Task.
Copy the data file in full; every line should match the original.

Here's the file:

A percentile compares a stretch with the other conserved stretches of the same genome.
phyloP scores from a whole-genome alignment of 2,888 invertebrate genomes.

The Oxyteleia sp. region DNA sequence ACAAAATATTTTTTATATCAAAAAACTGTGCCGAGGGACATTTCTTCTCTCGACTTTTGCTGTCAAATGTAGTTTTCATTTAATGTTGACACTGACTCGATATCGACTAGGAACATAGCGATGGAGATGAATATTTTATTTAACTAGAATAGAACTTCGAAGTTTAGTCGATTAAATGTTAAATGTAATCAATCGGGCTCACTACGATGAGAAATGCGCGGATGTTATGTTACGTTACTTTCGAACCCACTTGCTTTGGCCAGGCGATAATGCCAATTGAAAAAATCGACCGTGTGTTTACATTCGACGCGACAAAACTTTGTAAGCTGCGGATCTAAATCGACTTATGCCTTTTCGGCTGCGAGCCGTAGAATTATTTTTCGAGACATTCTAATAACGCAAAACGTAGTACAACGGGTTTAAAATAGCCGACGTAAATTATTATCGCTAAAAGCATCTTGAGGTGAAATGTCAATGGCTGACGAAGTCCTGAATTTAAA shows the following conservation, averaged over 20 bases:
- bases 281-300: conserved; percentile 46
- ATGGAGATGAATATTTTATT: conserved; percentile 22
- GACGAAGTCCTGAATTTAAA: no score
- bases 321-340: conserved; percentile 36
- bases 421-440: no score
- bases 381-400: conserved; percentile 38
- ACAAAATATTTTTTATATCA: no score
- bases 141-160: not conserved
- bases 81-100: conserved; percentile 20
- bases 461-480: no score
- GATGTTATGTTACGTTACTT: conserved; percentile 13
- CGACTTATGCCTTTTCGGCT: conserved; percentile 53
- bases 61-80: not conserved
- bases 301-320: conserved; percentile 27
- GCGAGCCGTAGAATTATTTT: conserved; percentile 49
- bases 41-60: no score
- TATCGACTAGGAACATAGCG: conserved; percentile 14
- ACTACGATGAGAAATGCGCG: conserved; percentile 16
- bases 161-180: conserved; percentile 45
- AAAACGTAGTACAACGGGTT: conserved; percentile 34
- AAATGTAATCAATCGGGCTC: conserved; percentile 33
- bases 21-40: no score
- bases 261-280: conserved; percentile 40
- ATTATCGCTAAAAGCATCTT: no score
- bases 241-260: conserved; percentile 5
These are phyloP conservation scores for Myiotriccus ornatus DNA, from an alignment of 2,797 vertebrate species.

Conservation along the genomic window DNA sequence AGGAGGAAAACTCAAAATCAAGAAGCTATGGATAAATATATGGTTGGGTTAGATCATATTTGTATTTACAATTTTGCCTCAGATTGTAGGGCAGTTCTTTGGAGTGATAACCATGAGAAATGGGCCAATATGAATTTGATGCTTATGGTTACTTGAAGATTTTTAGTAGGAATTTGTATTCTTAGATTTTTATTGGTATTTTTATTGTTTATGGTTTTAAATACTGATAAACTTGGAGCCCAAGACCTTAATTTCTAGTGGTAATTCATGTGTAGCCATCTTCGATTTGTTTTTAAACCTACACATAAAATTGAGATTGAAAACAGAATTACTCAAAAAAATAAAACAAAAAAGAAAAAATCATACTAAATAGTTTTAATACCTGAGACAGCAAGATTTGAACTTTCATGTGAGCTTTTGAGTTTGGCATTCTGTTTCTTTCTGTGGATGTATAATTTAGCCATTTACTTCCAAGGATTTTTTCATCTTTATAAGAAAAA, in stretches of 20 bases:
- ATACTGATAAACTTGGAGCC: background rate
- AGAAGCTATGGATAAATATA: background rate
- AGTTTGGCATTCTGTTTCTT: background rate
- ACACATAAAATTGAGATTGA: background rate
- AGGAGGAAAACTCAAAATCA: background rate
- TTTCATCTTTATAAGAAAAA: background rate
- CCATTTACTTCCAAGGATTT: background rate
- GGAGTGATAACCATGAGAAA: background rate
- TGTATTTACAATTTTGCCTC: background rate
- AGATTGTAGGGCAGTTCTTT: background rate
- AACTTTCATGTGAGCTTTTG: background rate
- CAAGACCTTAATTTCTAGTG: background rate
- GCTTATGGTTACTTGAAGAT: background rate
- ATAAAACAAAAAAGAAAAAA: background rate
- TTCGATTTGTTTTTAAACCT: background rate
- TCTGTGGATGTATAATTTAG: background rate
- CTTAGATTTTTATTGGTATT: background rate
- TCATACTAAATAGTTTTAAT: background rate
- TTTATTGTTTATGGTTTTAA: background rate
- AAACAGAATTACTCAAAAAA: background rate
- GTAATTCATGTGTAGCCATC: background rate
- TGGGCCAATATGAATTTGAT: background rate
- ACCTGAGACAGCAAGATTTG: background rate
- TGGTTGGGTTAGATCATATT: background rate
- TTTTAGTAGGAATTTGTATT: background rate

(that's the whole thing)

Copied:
A percentile compares a stretch with the other conserved stretches of the same genome.
phyloP scores from a whole-genome alignment of 2,888 invertebrate genomes.

The Oxyteleia sp. region DNA sequence ACAAAATATTTTTTATATCAAAAAACTGTGCCGAGGGACATTTCTTCTCTCGACTTTTGCTGTCAAATGTAGTTTTCATTTAATGTTGACACTGACTCGATATCGACTAGGAACATAGCGATGGAGATGAATATTTTATTTAACTAGAATAGAACTTCGAAGTTTAGTCGATTAAATGTTAAATGTAATCAATCGGGCTCACTACGATGAGAAATGCGCGGATGTTATGTTACGTTACTTTCGAACCCACTTGCTTTGGCCAGGCGATAATGCCAATTGAAAAAATCGACCGTGTGTTTACATTCGACGCGACAAAACTTTGTAAGCTGCGGATCTAAATCGACTTATGCCTTTTCGGCTGCGAGCCGTAGAATTATTTTTCGAGACATTCTAATAACGCAAAACGTAGTACAACGGGTTTAAAATAGCCGACGTAAATTATTATCGCTAAAAGCATCTTGAGGTGAAATGTCAATGGCTGACGAAGTCCTGAATTTAAA shows the following conservation, averaged over 20 bases:
- bases 281-300: conserved; percentile 46
- ATGGAGATGAATATTTTATT: conserved; percentile 22
- GACGAAGTCCTGAATTTAAA: no score
- bases 321-340: conserved; percentile 36
- bases 421-440: no score
- bases 381-400: conserved; percentile 38
- ACAAAATATTTTTTATATCA: no score
- bases 141-160: not conserved
- bases 81-100: conserved; percentile 20
- bases 461-480: no score
- GATGTTATGTTACGTTACTT: conserved; percentile 13
- CGACTTATGCCTTTTCGGCT: conserved; percentile 53
- bases 61-80: not conserved
- bases 301-320: conserved; percentile 27
- GCGAGCCGTAGAATTATTTT: conserved; percentile 49
- bases 41-60: no score
- TATCGACTAGGAACATAGCG: conserved; percentile 14
- ACTACGATGAGAAATGCGCG: conserved; percentile 16
- bases 161-180: conserved; percentile 45
- AAAACGTAGTACAACGGGTT: conserved; percentile 34
- AAATGTAATCAATCGGGCTC: conserved; percentile 33
- bases 21-40: no score
- bases 261-280: conserved; percentile 40
- ATTATCGCTAAAAGCATCTT: no score
- bases 241-260: conserved; percentile 5
These are phyloP conservation scores for Myiotriccus ornatus DNA, from an alignment of 2,797 vertebrate species.

Conservation along the genomic window DNA sequence AGGAGGAAAACTCAAAATCAAGAAGCTATGGATAAATATATGGTTGGGTTAGATCATATTTGTATTTACAATTTTGCCTCAGATTGTAGGGCAGTTCTTTGGAGTGATAACCATGAGAAATGGGCCAATATGAATTTGATGCTTATGGTTACTTGAAGATTTTTAGTAGGAATTTGTATTCTTAGATTTTTATTGGTATTTTTATTGTTTATGGTTTTAAATACTGATAAACTTGGAGCCCAAGACCTTAATTTCTAGTGGTAATTCATGTGTAGCCATCTTCGATTTGTTTTTAAACCTACACATAAAATTGAGATTGAAAACAGAATTACTCAAAAAAATAAAACAAAAAAGAAAAAATCATACTAAATAGTTTTAATACCTGAGACAGCAAGATTTGAACTTTCATGTGAGCTTTTGAGTTTGGCATTCTGTTTCTTTCTGTGGATGTATAATTTAGCCATTTACTTCCAAGGATTTTTTCATCTTTATAAGAAAAA, in stretches of 20 bases:
- ATACTGATAAACTTGGAGCC: background rate
- AGAAGCTATGGATAAATATA: background rate
- AGTTTGGCATTCTGTTTCTT: background rate
- ACACATAAAATTGAGATTGA: background rate
- AGGAGGAAAACTCAAAATCA: background rate
- TTTCATCTTTATAAGAAAAA: background rate
- CCATTTACTTCCAAGGATTT: background rate
- GGAGTGATAACCATGAGAAA: background rate
- TGTATTTACAATTTTGCCTC: background rate
- AGATTGTAGGGCAGTTCTTT: background rate
- AACTTTCATGTGAGCTTTTG: background rate
- CAAGACCTTAATTTCTAGTG: background rate
- GCTTATGGTTACTTGAAGAT: background rate
- ATAAAACAAAAAAGAAAAAA: background rate
- TTCGATTTGTTTTTAAACCT: background rate
- TCTGTGGATGTATAATTTAG: background rate
- CTTAGATTTTTATTGGTATT: background rate
- TCATACTAAATAGTTTTAAT: background rate
- TTTATTGTTTATGGTTTTAA: background rate
- AAACAGAATTACTCAAAAAA: background rate
- GTAATTCATGTGTAGCCATC: background rate
- TGGGCCAATATGAATTTGAT: background rate
- ACCTGAGACAGCAAGATTTG: background rate
- TGGTTGGGTTAGATCATATT: background rate
- TTTTAGTAGGAATTTGTATT: background rate